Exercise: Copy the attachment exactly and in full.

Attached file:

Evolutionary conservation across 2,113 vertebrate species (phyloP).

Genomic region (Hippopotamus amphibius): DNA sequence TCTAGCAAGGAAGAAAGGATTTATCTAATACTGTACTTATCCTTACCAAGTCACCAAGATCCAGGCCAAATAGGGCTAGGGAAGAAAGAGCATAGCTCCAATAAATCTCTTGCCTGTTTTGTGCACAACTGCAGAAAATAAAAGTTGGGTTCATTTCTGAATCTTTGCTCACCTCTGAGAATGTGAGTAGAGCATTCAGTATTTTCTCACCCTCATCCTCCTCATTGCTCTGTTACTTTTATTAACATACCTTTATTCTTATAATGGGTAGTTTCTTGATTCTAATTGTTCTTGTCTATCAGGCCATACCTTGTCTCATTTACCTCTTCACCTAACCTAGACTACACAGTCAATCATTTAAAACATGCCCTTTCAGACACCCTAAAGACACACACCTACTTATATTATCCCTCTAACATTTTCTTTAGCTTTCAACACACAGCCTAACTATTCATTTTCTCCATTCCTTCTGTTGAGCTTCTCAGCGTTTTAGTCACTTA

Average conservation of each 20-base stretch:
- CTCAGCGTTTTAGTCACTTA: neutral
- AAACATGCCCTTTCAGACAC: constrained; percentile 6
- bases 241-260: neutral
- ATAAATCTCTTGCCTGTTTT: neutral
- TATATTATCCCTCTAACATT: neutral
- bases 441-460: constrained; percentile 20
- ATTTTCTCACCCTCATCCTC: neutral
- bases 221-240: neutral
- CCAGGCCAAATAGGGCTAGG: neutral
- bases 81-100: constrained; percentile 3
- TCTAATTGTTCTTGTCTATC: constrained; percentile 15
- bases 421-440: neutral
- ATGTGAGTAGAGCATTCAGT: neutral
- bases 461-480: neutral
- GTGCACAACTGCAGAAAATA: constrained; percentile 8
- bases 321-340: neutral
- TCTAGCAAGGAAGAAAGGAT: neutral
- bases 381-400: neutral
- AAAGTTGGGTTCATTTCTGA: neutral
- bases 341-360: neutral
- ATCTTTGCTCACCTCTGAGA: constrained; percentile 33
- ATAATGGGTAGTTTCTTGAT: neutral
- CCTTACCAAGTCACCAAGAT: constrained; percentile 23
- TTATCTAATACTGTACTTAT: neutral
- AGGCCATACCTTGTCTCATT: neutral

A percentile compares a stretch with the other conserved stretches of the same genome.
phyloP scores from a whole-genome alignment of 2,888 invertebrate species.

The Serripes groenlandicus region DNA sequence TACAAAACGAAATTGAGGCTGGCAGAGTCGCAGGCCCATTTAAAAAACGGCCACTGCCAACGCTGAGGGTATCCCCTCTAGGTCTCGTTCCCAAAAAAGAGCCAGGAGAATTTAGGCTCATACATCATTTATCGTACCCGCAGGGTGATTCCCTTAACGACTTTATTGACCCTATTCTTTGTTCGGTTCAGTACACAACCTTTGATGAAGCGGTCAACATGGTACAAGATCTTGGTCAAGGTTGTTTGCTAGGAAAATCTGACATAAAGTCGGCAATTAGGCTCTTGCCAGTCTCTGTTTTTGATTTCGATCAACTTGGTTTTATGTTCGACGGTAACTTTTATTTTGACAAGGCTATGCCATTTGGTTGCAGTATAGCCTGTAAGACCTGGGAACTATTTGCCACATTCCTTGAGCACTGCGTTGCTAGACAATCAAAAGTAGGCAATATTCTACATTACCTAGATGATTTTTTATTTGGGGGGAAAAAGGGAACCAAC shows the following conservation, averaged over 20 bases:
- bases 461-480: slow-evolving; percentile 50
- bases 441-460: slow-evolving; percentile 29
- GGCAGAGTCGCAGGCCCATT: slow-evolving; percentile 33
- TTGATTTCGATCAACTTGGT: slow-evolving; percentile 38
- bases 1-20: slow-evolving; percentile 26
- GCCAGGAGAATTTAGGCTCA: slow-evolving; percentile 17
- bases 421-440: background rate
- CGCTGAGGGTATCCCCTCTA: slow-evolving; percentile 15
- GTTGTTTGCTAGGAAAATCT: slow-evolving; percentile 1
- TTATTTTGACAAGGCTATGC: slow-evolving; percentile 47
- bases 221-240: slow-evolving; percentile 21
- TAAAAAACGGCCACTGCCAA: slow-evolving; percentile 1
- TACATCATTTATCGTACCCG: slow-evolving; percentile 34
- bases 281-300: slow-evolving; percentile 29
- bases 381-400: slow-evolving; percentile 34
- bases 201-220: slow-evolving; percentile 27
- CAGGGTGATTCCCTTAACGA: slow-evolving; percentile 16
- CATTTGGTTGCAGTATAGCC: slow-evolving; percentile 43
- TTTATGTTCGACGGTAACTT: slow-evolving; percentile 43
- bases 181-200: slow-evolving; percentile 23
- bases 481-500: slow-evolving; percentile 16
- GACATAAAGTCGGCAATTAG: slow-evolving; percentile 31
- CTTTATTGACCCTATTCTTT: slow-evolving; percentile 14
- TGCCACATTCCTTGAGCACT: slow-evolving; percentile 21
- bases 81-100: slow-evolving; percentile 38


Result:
Evolutionary conservation across 2,113 vertebrate species (phyloP).

Genomic region (Hippopotamus amphibius): DNA sequence TCTAGCAAGGAAGAAAGGATTTATCTAATACTGTACTTATCCTTACCAAGTCACCAAGATCCAGGCCAAATAGGGCTAGGGAAGAAAGAGCATAGCTCCAATAAATCTCTTGCCTGTTTTGTGCACAACTGCAGAAAATAAAAGTTGGGTTCATTTCTGAATCTTTGCTCACCTCTGAGAATGTGAGTAGAGCATTCAGTATTTTCTCACCCTCATCCTCCTCATTGCTCTGTTACTTTTATTAACATACCTTTATTCTTATAATGGGTAGTTTCTTGATTCTAATTGTTCTTGTCTATCAGGCCATACCTTGTCTCATTTACCTCTTCACCTAACCTAGACTACACAGTCAATCATTTAAAACATGCCCTTTCAGACACCCTAAAGACACACACCTACTTATATTATCCCTCTAACATTTTCTTTAGCTTTCAACACACAGCCTAACTATTCATTTTCTCCATTCCTTCTGTTGAGCTTCTCAGCGTTTTAGTCACTTA

Average conservation of each 20-base stretch:
- CTCAGCGTTTTAGTCACTTA: neutral
- AAACATGCCCTTTCAGACAC: constrained; percentile 6
- bases 241-260: neutral
- ATAAATCTCTTGCCTGTTTT: neutral
- TATATTATCCCTCTAACATT: neutral
- bases 441-460: constrained; percentile 20
- ATTTTCTCACCCTCATCCTC: neutral
- bases 221-240: neutral
- CCAGGCCAAATAGGGCTAGG: neutral
- bases 81-100: constrained; percentile 3
- TCTAATTGTTCTTGTCTATC: constrained; percentile 15
- bases 421-440: neutral
- ATGTGAGTAGAGCATTCAGT: neutral
- bases 461-480: neutral
- GTGCACAACTGCAGAAAATA: constrained; percentile 8
- bases 321-340: neutral
- TCTAGCAAGGAAGAAAGGAT: neutral
- bases 381-400: neutral
- AAAGTTGGGTTCATTTCTGA: neutral
- bases 341-360: neutral
- ATCTTTGCTCACCTCTGAGA: constrained; percentile 33
- ATAATGGGTAGTTTCTTGAT: neutral
- CCTTACCAAGTCACCAAGAT: constrained; percentile 23
- TTATCTAATACTGTACTTAT: neutral
- AGGCCATACCTTGTCTCATT: neutral

A percentile compares a stretch with the other conserved stretches of the same genome.
phyloP scores from a whole-genome alignment of 2,888 invertebrate species.

The Serripes groenlandicus region DNA sequence TACAAAACGAAATTGAGGCTGGCAGAGTCGCAGGCCCATTTAAAAAACGGCCACTGCCAACGCTGAGGGTATCCCCTCTAGGTCTCGTTCCCAAAAAAGAGCCAGGAGAATTTAGGCTCATACATCATTTATCGTACCCGCAGGGTGATTCCCTTAACGACTTTATTGACCCTATTCTTTGTTCGGTTCAGTACACAACCTTTGATGAAGCGGTCAACATGGTACAAGATCTTGGTCAAGGTTGTTTGCTAGGAAAATCTGACATAAAGTCGGCAATTAGGCTCTTGCCAGTCTCTGTTTTTGATTTCGATCAACTTGGTTTTATGTTCGACGGTAACTTTTATTTTGACAAGGCTATGCCATTTGGTTGCAGTATAGCCTGTAAGACCTGGGAACTATTTGCCACATTCCTTGAGCACTGCGTTGCTAGACAATCAAAAGTAGGCAATATTCTACATTACCTAGATGATTTTTTATTTGGGGGGAAAAAGGGAACCAAC shows the following conservation, averaged over 20 bases:
- bases 461-480: slow-evolving; percentile 50
- bases 441-460: slow-evolving; percentile 29
- GGCAGAGTCGCAGGCCCATT: slow-evolving; percentile 33
- TTGATTTCGATCAACTTGGT: slow-evolving; percentile 38
- bases 1-20: slow-evolving; percentile 26
- GCCAGGAGAATTTAGGCTCA: slow-evolving; percentile 17
- bases 421-440: background rate
- CGCTGAGGGTATCCCCTCTA: slow-evolving; percentile 15
- GTTGTTTGCTAGGAAAATCT: slow-evolving; percentile 1
- TTATTTTGACAAGGCTATGC: slow-evolving; percentile 47
- bases 221-240: slow-evolving; percentile 21
- TAAAAAACGGCCACTGCCAA: slow-evolving; percentile 1
- TACATCATTTATCGTACCCG: slow-evolving; percentile 34
- bases 281-300: slow-evolving; percentile 29
- bases 381-400: slow-evolving; percentile 34
- bases 201-220: slow-evolving; percentile 27
- CAGGGTGATTCCCTTAACGA: slow-evolving; percentile 16
- CATTTGGTTGCAGTATAGCC: slow-evolving; percentile 43
- TTTATGTTCGACGGTAACTT: slow-evolving; percentile 43
- bases 181-200: slow-evolving; percentile 23
- bases 481-500: slow-evolving; percentile 16
- GACATAAAGTCGGCAATTAG: slow-evolving; percentile 31
- CTTTATTGACCCTATTCTTT: slow-evolving; percentile 14
- TGCCACATTCCTTGAGCACT: slow-evolving; percentile 21
- bases 81-100: slow-evolving; percentile 38